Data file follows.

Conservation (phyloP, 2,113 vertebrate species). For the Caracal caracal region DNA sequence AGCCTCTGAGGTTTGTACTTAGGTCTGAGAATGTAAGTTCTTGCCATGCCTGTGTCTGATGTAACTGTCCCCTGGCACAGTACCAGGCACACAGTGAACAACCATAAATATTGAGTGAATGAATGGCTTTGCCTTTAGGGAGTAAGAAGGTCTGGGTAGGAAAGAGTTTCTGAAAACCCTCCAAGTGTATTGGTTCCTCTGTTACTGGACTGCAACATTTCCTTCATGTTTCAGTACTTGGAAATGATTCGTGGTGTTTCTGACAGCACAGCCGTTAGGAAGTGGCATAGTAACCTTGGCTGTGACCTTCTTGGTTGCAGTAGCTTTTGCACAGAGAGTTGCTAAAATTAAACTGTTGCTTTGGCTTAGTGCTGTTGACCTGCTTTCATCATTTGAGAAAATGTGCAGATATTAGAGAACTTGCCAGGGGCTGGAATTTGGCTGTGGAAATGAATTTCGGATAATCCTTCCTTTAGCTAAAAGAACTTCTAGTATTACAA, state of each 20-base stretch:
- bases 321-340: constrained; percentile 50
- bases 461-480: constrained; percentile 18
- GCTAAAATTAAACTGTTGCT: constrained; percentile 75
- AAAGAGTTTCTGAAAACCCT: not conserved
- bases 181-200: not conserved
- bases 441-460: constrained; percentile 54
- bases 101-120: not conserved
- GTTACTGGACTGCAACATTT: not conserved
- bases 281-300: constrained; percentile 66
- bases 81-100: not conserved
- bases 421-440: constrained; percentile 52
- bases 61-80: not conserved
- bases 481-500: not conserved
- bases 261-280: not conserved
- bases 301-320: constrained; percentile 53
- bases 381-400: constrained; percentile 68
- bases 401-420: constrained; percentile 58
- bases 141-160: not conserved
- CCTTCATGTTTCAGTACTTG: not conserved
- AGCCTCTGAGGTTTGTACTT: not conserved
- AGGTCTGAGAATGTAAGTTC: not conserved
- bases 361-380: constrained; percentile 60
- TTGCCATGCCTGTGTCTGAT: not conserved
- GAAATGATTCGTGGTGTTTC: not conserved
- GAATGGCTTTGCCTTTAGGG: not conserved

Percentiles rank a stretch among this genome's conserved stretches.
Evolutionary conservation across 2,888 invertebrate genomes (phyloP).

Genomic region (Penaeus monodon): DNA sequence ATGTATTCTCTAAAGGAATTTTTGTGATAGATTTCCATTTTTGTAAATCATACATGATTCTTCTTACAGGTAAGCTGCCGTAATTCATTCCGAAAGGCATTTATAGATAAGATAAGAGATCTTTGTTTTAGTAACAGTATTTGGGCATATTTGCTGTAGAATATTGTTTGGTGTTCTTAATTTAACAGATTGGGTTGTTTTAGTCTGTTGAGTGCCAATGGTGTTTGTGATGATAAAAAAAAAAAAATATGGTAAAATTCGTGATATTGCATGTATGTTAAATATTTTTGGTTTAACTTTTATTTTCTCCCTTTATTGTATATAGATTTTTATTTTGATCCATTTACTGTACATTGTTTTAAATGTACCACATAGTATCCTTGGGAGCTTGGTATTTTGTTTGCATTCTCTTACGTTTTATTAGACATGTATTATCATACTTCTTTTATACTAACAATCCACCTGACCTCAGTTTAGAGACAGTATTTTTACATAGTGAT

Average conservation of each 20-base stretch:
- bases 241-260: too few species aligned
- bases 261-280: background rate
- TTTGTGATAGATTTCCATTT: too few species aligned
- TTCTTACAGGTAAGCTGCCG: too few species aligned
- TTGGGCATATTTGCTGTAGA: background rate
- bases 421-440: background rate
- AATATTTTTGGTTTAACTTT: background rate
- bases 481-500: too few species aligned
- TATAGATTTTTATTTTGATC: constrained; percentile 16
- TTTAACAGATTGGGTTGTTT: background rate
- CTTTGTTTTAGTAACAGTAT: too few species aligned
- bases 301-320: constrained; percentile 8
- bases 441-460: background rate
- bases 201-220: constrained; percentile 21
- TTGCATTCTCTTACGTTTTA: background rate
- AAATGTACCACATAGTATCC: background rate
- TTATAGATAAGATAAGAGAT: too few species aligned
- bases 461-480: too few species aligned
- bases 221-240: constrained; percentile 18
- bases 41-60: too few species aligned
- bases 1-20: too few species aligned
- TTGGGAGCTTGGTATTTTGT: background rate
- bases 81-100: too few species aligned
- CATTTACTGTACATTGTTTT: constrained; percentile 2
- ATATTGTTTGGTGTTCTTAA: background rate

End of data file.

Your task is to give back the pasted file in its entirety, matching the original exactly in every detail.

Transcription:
Conservation (phyloP, 2,113 vertebrate species). For the Caracal caracal region DNA sequence AGCCTCTGAGGTTTGTACTTAGGTCTGAGAATGTAAGTTCTTGCCATGCCTGTGTCTGATGTAACTGTCCCCTGGCACAGTACCAGGCACACAGTGAACAACCATAAATATTGAGTGAATGAATGGCTTTGCCTTTAGGGAGTAAGAAGGTCTGGGTAGGAAAGAGTTTCTGAAAACCCTCCAAGTGTATTGGTTCCTCTGTTACTGGACTGCAACATTTCCTTCATGTTTCAGTACTTGGAAATGATTCGTGGTGTTTCTGACAGCACAGCCGTTAGGAAGTGGCATAGTAACCTTGGCTGTGACCTTCTTGGTTGCAGTAGCTTTTGCACAGAGAGTTGCTAAAATTAAACTGTTGCTTTGGCTTAGTGCTGTTGACCTGCTTTCATCATTTGAGAAAATGTGCAGATATTAGAGAACTTGCCAGGGGCTGGAATTTGGCTGTGGAAATGAATTTCGGATAATCCTTCCTTTAGCTAAAAGAACTTCTAGTATTACAA, state of each 20-base stretch:
- bases 321-340: constrained; percentile 50
- bases 461-480: constrained; percentile 18
- GCTAAAATTAAACTGTTGCT: constrained; percentile 75
- AAAGAGTTTCTGAAAACCCT: not conserved
- bases 181-200: not conserved
- bases 441-460: constrained; percentile 54
- bases 101-120: not conserved
- GTTACTGGACTGCAACATTT: not conserved
- bases 281-300: constrained; percentile 66
- bases 81-100: not conserved
- bases 421-440: constrained; percentile 52
- bases 61-80: not conserved
- bases 481-500: not conserved
- bases 261-280: not conserved
- bases 301-320: constrained; percentile 53
- bases 381-400: constrained; percentile 68
- bases 401-420: constrained; percentile 58
- bases 141-160: not conserved
- CCTTCATGTTTCAGTACTTG: not conserved
- AGCCTCTGAGGTTTGTACTT: not conserved
- AGGTCTGAGAATGTAAGTTC: not conserved
- bases 361-380: constrained; percentile 60
- TTGCCATGCCTGTGTCTGAT: not conserved
- GAAATGATTCGTGGTGTTTC: not conserved
- GAATGGCTTTGCCTTTAGGG: not conserved

Percentiles rank a stretch among this genome's conserved stretches.
Evolutionary conservation across 2,888 invertebrate genomes (phyloP).

Genomic region (Penaeus monodon): DNA sequence ATGTATTCTCTAAAGGAATTTTTGTGATAGATTTCCATTTTTGTAAATCATACATGATTCTTCTTACAGGTAAGCTGCCGTAATTCATTCCGAAAGGCATTTATAGATAAGATAAGAGATCTTTGTTTTAGTAACAGTATTTGGGCATATTTGCTGTAGAATATTGTTTGGTGTTCTTAATTTAACAGATTGGGTTGTTTTAGTCTGTTGAGTGCCAATGGTGTTTGTGATGATAAAAAAAAAAAAATATGGTAAAATTCGTGATATTGCATGTATGTTAAATATTTTTGGTTTAACTTTTATTTTCTCCCTTTATTGTATATAGATTTTTATTTTGATCCATTTACTGTACATTGTTTTAAATGTACCACATAGTATCCTTGGGAGCTTGGTATTTTGTTTGCATTCTCTTACGTTTTATTAGACATGTATTATCATACTTCTTTTATACTAACAATCCACCTGACCTCAGTTTAGAGACAGTATTTTTACATAGTGAT

Average conservation of each 20-base stretch:
- bases 241-260: too few species aligned
- bases 261-280: background rate
- TTTGTGATAGATTTCCATTT: too few species aligned
- TTCTTACAGGTAAGCTGCCG: too few species aligned
- TTGGGCATATTTGCTGTAGA: background rate
- bases 421-440: background rate
- AATATTTTTGGTTTAACTTT: background rate
- bases 481-500: too few species aligned
- TATAGATTTTTATTTTGATC: constrained; percentile 16
- TTTAACAGATTGGGTTGTTT: background rate
- CTTTGTTTTAGTAACAGTAT: too few species aligned
- bases 301-320: constrained; percentile 8
- bases 441-460: background rate
- bases 201-220: constrained; percentile 21
- TTGCATTCTCTTACGTTTTA: background rate
- AAATGTACCACATAGTATCC: background rate
- TTATAGATAAGATAAGAGAT: too few species aligned
- bases 461-480: too few species aligned
- bases 221-240: constrained; percentile 18
- bases 41-60: too few species aligned
- bases 1-20: too few species aligned
- TTGGGAGCTTGGTATTTTGT: background rate
- bases 81-100: too few species aligned
- CATTTACTGTACATTGTTTT: constrained; percentile 2
- ATATTGTTTGGTGTTCTTAA: background rate